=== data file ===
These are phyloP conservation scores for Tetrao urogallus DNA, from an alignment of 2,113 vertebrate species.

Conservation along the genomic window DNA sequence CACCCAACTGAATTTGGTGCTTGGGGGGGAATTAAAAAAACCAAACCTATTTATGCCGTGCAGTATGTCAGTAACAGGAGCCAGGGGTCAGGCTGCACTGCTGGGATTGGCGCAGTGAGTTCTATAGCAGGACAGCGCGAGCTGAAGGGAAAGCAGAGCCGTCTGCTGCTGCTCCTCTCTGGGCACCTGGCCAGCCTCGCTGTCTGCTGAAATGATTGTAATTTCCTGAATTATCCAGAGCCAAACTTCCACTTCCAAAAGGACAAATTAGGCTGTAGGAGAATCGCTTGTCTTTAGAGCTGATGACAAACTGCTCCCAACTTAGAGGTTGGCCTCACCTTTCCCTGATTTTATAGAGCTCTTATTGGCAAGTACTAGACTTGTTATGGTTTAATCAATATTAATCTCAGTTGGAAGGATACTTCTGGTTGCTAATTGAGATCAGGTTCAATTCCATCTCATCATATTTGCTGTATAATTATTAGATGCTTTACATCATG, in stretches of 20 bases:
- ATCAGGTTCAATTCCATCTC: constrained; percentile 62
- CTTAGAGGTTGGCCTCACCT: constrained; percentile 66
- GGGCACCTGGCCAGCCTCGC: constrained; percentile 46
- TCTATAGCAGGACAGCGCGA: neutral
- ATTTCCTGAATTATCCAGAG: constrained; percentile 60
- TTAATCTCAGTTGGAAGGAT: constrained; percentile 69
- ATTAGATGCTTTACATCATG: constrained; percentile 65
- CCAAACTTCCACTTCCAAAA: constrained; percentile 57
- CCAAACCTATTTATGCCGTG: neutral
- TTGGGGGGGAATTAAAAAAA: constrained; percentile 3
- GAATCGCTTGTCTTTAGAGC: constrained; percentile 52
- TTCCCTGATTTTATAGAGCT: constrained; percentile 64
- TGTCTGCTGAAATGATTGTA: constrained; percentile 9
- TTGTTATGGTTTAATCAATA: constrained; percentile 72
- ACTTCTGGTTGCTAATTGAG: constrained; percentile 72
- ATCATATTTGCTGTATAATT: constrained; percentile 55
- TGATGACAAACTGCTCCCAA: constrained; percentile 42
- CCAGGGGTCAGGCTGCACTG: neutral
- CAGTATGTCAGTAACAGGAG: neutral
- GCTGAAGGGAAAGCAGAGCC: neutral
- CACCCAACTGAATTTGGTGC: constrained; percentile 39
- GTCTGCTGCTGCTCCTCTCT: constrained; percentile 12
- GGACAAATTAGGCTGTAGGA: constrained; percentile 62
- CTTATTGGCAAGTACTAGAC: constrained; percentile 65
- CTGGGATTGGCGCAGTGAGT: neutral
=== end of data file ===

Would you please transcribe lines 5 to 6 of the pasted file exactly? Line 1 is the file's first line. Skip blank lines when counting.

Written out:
- GGGCACCTGGCCAGCCTCGC: constrained; percentile 46
- TCTATAGCAGGACAGCGCGA: neutral